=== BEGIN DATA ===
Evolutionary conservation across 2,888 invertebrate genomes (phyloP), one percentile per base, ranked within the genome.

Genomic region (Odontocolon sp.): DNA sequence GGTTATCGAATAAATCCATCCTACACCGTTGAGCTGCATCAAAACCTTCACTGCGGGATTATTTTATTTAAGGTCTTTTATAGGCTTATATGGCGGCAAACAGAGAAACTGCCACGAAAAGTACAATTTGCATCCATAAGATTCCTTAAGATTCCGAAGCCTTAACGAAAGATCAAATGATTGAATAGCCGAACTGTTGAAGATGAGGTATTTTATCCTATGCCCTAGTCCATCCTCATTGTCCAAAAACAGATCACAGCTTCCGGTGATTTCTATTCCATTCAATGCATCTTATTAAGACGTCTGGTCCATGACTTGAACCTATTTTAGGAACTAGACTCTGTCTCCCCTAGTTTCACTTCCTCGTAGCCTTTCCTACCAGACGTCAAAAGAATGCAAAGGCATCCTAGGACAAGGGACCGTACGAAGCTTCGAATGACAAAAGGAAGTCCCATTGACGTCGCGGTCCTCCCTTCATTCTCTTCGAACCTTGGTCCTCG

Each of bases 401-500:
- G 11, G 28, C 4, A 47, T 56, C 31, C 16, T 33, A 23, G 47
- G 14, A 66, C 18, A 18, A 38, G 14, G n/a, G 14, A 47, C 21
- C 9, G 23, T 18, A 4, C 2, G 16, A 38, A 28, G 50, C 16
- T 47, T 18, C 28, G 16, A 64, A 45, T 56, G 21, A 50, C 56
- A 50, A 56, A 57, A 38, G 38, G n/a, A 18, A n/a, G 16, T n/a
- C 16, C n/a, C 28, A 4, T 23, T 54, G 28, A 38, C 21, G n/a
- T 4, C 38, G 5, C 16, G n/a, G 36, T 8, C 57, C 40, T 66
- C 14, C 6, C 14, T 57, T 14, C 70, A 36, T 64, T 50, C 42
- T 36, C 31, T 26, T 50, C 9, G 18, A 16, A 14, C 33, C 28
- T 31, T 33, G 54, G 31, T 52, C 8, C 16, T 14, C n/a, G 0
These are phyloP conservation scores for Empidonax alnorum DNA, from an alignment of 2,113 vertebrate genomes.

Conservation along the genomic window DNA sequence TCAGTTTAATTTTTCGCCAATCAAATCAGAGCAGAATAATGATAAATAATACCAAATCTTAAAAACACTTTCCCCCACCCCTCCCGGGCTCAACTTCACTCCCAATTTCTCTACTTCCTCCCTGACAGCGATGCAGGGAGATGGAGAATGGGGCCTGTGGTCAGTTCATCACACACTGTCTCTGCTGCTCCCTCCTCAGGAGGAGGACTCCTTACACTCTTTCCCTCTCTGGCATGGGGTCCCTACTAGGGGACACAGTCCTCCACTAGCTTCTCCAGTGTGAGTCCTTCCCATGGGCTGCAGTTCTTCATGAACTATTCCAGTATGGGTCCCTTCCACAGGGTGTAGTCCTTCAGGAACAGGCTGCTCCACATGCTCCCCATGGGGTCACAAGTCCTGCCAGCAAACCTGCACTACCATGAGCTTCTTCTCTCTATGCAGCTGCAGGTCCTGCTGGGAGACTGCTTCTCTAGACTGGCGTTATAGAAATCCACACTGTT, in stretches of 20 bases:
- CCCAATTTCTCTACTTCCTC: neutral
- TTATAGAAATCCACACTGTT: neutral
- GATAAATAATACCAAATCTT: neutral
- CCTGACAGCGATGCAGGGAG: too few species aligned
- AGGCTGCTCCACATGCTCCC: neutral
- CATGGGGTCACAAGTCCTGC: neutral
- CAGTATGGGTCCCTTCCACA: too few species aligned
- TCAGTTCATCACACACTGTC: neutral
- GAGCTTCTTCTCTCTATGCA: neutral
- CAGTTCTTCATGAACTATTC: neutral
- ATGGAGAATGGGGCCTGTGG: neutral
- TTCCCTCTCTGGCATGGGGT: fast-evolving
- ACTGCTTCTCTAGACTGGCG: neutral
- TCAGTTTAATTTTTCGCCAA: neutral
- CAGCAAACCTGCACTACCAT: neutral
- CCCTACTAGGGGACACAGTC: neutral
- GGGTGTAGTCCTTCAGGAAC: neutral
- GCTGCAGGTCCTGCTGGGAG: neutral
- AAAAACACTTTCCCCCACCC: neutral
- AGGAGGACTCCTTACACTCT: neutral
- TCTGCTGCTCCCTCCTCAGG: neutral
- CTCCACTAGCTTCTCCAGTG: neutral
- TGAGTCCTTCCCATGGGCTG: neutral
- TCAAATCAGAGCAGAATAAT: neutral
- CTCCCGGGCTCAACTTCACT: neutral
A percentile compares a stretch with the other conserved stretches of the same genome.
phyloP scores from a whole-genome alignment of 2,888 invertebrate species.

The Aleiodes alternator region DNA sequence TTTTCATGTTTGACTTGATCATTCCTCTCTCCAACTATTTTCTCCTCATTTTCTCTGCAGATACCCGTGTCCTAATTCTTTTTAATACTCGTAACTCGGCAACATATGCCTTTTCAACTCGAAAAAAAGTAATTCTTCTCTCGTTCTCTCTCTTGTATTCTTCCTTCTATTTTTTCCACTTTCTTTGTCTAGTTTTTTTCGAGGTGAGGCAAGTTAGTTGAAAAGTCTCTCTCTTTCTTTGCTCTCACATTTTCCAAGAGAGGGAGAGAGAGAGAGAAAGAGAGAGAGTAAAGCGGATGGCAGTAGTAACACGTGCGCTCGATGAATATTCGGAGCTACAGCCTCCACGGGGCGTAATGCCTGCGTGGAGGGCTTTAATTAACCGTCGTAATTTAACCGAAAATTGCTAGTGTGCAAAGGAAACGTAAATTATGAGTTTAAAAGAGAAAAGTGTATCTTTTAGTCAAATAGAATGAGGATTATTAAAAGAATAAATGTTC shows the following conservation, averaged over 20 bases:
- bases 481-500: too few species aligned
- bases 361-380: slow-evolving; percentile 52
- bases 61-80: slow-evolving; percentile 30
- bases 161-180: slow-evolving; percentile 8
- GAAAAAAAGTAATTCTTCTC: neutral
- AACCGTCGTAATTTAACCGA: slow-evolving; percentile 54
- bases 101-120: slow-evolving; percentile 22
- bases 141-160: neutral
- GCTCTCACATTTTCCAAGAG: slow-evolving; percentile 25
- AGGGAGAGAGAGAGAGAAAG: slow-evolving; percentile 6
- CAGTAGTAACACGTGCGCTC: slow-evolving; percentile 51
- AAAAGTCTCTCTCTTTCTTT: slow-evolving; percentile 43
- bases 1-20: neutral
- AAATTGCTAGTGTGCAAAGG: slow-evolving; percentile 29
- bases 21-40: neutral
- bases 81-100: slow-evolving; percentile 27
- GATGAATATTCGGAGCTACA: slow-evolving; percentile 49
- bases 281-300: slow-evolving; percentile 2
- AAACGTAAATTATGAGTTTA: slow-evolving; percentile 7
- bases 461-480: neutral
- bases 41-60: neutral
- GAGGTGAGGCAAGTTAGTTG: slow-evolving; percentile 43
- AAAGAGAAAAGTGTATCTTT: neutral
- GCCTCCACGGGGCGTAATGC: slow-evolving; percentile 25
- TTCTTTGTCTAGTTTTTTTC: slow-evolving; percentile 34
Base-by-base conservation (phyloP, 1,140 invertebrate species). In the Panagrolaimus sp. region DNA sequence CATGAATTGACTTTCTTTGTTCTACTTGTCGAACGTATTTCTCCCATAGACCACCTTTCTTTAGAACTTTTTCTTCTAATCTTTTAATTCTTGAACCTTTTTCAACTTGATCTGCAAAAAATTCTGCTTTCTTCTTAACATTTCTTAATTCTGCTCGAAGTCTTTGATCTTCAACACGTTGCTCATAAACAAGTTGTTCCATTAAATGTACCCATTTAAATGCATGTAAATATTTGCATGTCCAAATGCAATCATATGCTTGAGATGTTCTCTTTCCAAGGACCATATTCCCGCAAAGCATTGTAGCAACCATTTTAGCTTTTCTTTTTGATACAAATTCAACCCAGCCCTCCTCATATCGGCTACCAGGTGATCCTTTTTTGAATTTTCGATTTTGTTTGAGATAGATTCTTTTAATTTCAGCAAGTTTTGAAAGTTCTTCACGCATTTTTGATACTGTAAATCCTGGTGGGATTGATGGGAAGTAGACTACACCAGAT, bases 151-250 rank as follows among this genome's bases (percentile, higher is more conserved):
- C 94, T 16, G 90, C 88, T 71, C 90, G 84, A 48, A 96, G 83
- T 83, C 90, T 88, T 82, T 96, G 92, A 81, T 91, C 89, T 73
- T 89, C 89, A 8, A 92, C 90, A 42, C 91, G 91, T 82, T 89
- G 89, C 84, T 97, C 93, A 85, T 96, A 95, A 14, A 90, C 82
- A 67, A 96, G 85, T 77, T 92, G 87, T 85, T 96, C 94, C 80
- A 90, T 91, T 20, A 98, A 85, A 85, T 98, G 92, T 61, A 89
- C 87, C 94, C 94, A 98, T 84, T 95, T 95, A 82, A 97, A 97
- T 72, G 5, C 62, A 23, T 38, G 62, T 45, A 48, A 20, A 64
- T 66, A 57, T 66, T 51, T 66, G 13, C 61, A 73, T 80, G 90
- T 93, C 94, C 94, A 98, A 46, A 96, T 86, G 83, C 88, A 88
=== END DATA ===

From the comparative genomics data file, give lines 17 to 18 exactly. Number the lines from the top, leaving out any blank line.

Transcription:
- TTATAGAAATCCACACTGTT: neutral
- GATAAATAATACCAAATCTT: neutral